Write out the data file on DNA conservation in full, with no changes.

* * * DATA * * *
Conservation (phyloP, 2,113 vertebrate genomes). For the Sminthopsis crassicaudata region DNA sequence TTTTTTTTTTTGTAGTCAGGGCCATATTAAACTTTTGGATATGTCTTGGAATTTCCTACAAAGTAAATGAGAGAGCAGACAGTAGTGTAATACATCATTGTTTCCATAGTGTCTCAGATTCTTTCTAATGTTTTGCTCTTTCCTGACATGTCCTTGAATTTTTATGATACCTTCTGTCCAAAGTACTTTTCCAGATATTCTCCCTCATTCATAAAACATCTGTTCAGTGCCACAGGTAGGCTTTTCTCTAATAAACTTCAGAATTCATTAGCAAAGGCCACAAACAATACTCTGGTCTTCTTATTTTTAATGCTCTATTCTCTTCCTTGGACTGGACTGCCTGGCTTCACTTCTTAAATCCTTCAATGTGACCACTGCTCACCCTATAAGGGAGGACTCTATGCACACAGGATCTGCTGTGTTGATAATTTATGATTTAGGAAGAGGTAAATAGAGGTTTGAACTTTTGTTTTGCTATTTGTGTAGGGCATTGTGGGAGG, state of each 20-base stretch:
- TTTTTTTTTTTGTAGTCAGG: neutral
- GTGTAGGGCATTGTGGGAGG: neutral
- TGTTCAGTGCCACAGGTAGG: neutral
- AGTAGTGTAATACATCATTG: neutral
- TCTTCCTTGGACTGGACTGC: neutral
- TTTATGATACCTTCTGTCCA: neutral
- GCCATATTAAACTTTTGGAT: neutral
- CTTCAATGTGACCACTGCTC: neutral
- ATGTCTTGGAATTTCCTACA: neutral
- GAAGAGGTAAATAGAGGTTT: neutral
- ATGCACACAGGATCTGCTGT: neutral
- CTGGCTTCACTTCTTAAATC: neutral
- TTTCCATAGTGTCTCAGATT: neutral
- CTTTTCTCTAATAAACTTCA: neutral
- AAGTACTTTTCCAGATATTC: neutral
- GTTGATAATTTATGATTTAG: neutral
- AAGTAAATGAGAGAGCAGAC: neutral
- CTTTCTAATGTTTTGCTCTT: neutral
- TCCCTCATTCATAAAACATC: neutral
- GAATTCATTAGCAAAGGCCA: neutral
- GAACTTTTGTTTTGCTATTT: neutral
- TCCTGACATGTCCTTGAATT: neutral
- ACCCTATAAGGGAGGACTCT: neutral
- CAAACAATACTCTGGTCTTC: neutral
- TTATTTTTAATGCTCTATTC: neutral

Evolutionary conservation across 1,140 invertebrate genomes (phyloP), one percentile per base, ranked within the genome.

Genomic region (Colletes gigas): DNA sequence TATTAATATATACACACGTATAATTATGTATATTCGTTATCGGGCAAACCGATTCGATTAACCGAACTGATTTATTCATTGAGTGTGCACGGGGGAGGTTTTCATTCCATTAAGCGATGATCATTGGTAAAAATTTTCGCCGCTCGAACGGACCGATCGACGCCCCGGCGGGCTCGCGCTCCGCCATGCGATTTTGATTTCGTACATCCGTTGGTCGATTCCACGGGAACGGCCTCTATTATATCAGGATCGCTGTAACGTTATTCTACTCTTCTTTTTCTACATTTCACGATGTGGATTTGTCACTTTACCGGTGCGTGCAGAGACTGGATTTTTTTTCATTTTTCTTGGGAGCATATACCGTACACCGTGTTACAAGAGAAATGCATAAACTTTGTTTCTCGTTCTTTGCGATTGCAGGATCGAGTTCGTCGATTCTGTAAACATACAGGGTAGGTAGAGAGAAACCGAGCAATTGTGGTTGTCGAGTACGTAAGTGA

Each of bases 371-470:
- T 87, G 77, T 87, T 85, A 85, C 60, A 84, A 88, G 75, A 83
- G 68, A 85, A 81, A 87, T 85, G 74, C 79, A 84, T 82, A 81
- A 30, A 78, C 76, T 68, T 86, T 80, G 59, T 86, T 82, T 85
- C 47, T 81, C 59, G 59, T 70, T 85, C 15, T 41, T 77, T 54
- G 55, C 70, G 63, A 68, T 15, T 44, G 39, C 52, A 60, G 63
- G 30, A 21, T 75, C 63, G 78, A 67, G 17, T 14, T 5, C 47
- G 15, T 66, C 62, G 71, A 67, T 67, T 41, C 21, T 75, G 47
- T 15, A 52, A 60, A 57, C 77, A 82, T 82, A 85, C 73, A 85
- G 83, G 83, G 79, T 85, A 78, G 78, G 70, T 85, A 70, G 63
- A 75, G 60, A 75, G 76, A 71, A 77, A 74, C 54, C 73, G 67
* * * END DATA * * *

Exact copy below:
Conservation (phyloP, 2,113 vertebrate genomes). For the Sminthopsis crassicaudata region DNA sequence TTTTTTTTTTTGTAGTCAGGGCCATATTAAACTTTTGGATATGTCTTGGAATTTCCTACAAAGTAAATGAGAGAGCAGACAGTAGTGTAATACATCATTGTTTCCATAGTGTCTCAGATTCTTTCTAATGTTTTGCTCTTTCCTGACATGTCCTTGAATTTTTATGATACCTTCTGTCCAAAGTACTTTTCCAGATATTCTCCCTCATTCATAAAACATCTGTTCAGTGCCACAGGTAGGCTTTTCTCTAATAAACTTCAGAATTCATTAGCAAAGGCCACAAACAATACTCTGGTCTTCTTATTTTTAATGCTCTATTCTCTTCCTTGGACTGGACTGCCTGGCTTCACTTCTTAAATCCTTCAATGTGACCACTGCTCACCCTATAAGGGAGGACTCTATGCACACAGGATCTGCTGTGTTGATAATTTATGATTTAGGAAGAGGTAAATAGAGGTTTGAACTTTTGTTTTGCTATTTGTGTAGGGCATTGTGGGAGG, state of each 20-base stretch:
- TTTTTTTTTTTGTAGTCAGG: neutral
- GTGTAGGGCATTGTGGGAGG: neutral
- TGTTCAGTGCCACAGGTAGG: neutral
- AGTAGTGTAATACATCATTG: neutral
- TCTTCCTTGGACTGGACTGC: neutral
- TTTATGATACCTTCTGTCCA: neutral
- GCCATATTAAACTTTTGGAT: neutral
- CTTCAATGTGACCACTGCTC: neutral
- ATGTCTTGGAATTTCCTACA: neutral
- GAAGAGGTAAATAGAGGTTT: neutral
- ATGCACACAGGATCTGCTGT: neutral
- CTGGCTTCACTTCTTAAATC: neutral
- TTTCCATAGTGTCTCAGATT: neutral
- CTTTTCTCTAATAAACTTCA: neutral
- AAGTACTTTTCCAGATATTC: neutral
- GTTGATAATTTATGATTTAG: neutral
- AAGTAAATGAGAGAGCAGAC: neutral
- CTTTCTAATGTTTTGCTCTT: neutral
- TCCCTCATTCATAAAACATC: neutral
- GAATTCATTAGCAAAGGCCA: neutral
- GAACTTTTGTTTTGCTATTT: neutral
- TCCTGACATGTCCTTGAATT: neutral
- ACCCTATAAGGGAGGACTCT: neutral
- CAAACAATACTCTGGTCTTC: neutral
- TTATTTTTAATGCTCTATTC: neutral

Evolutionary conservation across 1,140 invertebrate genomes (phyloP), one percentile per base, ranked within the genome.

Genomic region (Colletes gigas): DNA sequence TATTAATATATACACACGTATAATTATGTATATTCGTTATCGGGCAAACCGATTCGATTAACCGAACTGATTTATTCATTGAGTGTGCACGGGGGAGGTTTTCATTCCATTAAGCGATGATCATTGGTAAAAATTTTCGCCGCTCGAACGGACCGATCGACGCCCCGGCGGGCTCGCGCTCCGCCATGCGATTTTGATTTCGTACATCCGTTGGTCGATTCCACGGGAACGGCCTCTATTATATCAGGATCGCTGTAACGTTATTCTACTCTTCTTTTTCTACATTTCACGATGTGGATTTGTCACTTTACCGGTGCGTGCAGAGACTGGATTTTTTTTCATTTTTCTTGGGAGCATATACCGTACACCGTGTTACAAGAGAAATGCATAAACTTTGTTTCTCGTTCTTTGCGATTGCAGGATCGAGTTCGTCGATTCTGTAAACATACAGGGTAGGTAGAGAGAAACCGAGCAATTGTGGTTGTCGAGTACGTAAGTGA

Each of bases 371-470:
- T 87, G 77, T 87, T 85, A 85, C 60, A 84, A 88, G 75, A 83
- G 68, A 85, A 81, A 87, T 85, G 74, C 79, A 84, T 82, A 81
- A 30, A 78, C 76, T 68, T 86, T 80, G 59, T 86, T 82, T 85
- C 47, T 81, C 59, G 59, T 70, T 85, C 15, T 41, T 77, T 54
- G 55, C 70, G 63, A 68, T 15, T 44, G 39, C 52, A 60, G 63
- G 30, A 21, T 75, C 63, G 78, A 67, G 17, T 14, T 5, C 47
- G 15, T 66, C 62, G 71, A 67, T 67, T 41, C 21, T 75, G 47
- T 15, A 52, A 60, A 57, C 77, A 82, T 82, A 85, C 73, A 85
- G 83, G 83, G 79, T 85, A 78, G 78, G 70, T 85, A 70, G 63
- A 75, G 60, A 75, G 76, A 71, A 77, A 74, C 54, C 73, G 67